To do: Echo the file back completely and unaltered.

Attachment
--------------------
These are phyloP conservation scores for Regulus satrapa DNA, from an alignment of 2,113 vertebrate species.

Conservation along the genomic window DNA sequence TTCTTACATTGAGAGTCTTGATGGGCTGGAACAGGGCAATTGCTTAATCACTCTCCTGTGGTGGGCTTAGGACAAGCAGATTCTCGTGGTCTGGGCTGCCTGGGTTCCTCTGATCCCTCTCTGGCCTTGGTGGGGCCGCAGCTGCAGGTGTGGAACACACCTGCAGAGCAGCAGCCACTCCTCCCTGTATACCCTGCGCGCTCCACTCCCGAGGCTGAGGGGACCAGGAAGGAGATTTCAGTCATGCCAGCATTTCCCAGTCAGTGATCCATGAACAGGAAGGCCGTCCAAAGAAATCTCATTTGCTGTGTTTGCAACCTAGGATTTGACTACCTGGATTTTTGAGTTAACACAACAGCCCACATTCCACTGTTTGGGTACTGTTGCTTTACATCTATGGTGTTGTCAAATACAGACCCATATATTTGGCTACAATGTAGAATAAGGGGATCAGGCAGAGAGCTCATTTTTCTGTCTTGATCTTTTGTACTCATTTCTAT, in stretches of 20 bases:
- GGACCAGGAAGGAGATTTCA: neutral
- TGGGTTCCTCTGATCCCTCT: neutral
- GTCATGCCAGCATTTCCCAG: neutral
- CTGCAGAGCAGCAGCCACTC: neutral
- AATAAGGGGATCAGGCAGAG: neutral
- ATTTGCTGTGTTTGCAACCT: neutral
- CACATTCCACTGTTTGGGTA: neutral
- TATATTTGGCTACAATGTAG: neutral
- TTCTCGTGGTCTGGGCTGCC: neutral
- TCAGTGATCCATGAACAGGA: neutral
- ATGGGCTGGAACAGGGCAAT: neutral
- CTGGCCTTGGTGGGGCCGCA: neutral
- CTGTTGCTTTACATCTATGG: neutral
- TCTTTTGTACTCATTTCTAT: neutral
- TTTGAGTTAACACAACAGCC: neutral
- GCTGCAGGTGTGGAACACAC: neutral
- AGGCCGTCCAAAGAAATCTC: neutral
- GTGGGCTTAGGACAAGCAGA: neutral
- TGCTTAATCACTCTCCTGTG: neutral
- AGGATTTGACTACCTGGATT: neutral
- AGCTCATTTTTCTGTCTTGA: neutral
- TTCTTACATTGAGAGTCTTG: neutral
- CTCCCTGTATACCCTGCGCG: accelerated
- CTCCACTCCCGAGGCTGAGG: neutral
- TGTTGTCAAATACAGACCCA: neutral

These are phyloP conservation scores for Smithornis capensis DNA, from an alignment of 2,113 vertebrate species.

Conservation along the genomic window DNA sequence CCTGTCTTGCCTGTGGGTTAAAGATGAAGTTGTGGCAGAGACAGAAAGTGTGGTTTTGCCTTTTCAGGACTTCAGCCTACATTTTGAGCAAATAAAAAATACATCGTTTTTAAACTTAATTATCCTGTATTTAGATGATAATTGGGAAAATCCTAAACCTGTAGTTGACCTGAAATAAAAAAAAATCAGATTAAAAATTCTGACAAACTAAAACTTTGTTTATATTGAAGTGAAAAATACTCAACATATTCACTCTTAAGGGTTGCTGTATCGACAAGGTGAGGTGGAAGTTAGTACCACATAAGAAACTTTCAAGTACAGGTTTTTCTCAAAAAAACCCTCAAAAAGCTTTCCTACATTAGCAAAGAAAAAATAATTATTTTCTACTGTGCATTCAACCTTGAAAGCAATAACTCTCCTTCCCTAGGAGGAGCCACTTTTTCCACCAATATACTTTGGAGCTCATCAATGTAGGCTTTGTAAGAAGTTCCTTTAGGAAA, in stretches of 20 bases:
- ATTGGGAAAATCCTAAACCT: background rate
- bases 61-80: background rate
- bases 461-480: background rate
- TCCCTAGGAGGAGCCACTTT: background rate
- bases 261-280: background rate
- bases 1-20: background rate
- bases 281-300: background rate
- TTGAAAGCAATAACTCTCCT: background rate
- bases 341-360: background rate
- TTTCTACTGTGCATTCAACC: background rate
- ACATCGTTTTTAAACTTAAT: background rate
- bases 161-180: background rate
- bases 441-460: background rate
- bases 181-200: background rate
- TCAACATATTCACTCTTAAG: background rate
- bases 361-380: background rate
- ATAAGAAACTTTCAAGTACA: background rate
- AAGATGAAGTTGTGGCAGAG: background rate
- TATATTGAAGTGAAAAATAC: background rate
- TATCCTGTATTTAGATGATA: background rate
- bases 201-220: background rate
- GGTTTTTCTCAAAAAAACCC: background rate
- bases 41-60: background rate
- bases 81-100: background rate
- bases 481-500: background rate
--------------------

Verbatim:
These are phyloP conservation scores for Regulus satrapa DNA, from an alignment of 2,113 vertebrate species.

Conservation along the genomic window DNA sequence TTCTTACATTGAGAGTCTTGATGGGCTGGAACAGGGCAATTGCTTAATCACTCTCCTGTGGTGGGCTTAGGACAAGCAGATTCTCGTGGTCTGGGCTGCCTGGGTTCCTCTGATCCCTCTCTGGCCTTGGTGGGGCCGCAGCTGCAGGTGTGGAACACACCTGCAGAGCAGCAGCCACTCCTCCCTGTATACCCTGCGCGCTCCACTCCCGAGGCTGAGGGGACCAGGAAGGAGATTTCAGTCATGCCAGCATTTCCCAGTCAGTGATCCATGAACAGGAAGGCCGTCCAAAGAAATCTCATTTGCTGTGTTTGCAACCTAGGATTTGACTACCTGGATTTTTGAGTTAACACAACAGCCCACATTCCACTGTTTGGGTACTGTTGCTTTACATCTATGGTGTTGTCAAATACAGACCCATATATTTGGCTACAATGTAGAATAAGGGGATCAGGCAGAGAGCTCATTTTTCTGTCTTGATCTTTTGTACTCATTTCTAT, in stretches of 20 bases:
- GGACCAGGAAGGAGATTTCA: neutral
- TGGGTTCCTCTGATCCCTCT: neutral
- GTCATGCCAGCATTTCCCAG: neutral
- CTGCAGAGCAGCAGCCACTC: neutral
- AATAAGGGGATCAGGCAGAG: neutral
- ATTTGCTGTGTTTGCAACCT: neutral
- CACATTCCACTGTTTGGGTA: neutral
- TATATTTGGCTACAATGTAG: neutral
- TTCTCGTGGTCTGGGCTGCC: neutral
- TCAGTGATCCATGAACAGGA: neutral
- ATGGGCTGGAACAGGGCAAT: neutral
- CTGGCCTTGGTGGGGCCGCA: neutral
- CTGTTGCTTTACATCTATGG: neutral
- TCTTTTGTACTCATTTCTAT: neutral
- TTTGAGTTAACACAACAGCC: neutral
- GCTGCAGGTGTGGAACACAC: neutral
- AGGCCGTCCAAAGAAATCTC: neutral
- GTGGGCTTAGGACAAGCAGA: neutral
- TGCTTAATCACTCTCCTGTG: neutral
- AGGATTTGACTACCTGGATT: neutral
- AGCTCATTTTTCTGTCTTGA: neutral
- TTCTTACATTGAGAGTCTTG: neutral
- CTCCCTGTATACCCTGCGCG: accelerated
- CTCCACTCCCGAGGCTGAGG: neutral
- TGTTGTCAAATACAGACCCA: neutral

These are phyloP conservation scores for Smithornis capensis DNA, from an alignment of 2,113 vertebrate species.

Conservation along the genomic window DNA sequence CCTGTCTTGCCTGTGGGTTAAAGATGAAGTTGTGGCAGAGACAGAAAGTGTGGTTTTGCCTTTTCAGGACTTCAGCCTACATTTTGAGCAAATAAAAAATACATCGTTTTTAAACTTAATTATCCTGTATTTAGATGATAATTGGGAAAATCCTAAACCTGTAGTTGACCTGAAATAAAAAAAAATCAGATTAAAAATTCTGACAAACTAAAACTTTGTTTATATTGAAGTGAAAAATACTCAACATATTCACTCTTAAGGGTTGCTGTATCGACAAGGTGAGGTGGAAGTTAGTACCACATAAGAAACTTTCAAGTACAGGTTTTTCTCAAAAAAACCCTCAAAAAGCTTTCCTACATTAGCAAAGAAAAAATAATTATTTTCTACTGTGCATTCAACCTTGAAAGCAATAACTCTCCTTCCCTAGGAGGAGCCACTTTTTCCACCAATATACTTTGGAGCTCATCAATGTAGGCTTTGTAAGAAGTTCCTTTAGGAAA, in stretches of 20 bases:
- ATTGGGAAAATCCTAAACCT: background rate
- bases 61-80: background rate
- bases 461-480: background rate
- TCCCTAGGAGGAGCCACTTT: background rate
- bases 261-280: background rate
- bases 1-20: background rate
- bases 281-300: background rate
- TTGAAAGCAATAACTCTCCT: background rate
- bases 341-360: background rate
- TTTCTACTGTGCATTCAACC: background rate
- ACATCGTTTTTAAACTTAAT: background rate
- bases 161-180: background rate
- bases 441-460: background rate
- bases 181-200: background rate
- TCAACATATTCACTCTTAAG: background rate
- bases 361-380: background rate
- ATAAGAAACTTTCAAGTACA: background rate
- AAGATGAAGTTGTGGCAGAG: background rate
- TATATTGAAGTGAAAAATAC: background rate
- TATCCTGTATTTAGATGATA: background rate
- bases 201-220: background rate
- GGTTTTTCTCAAAAAAACCC: background rate
- bases 41-60: background rate
- bases 81-100: background rate
- bases 481-500: background rate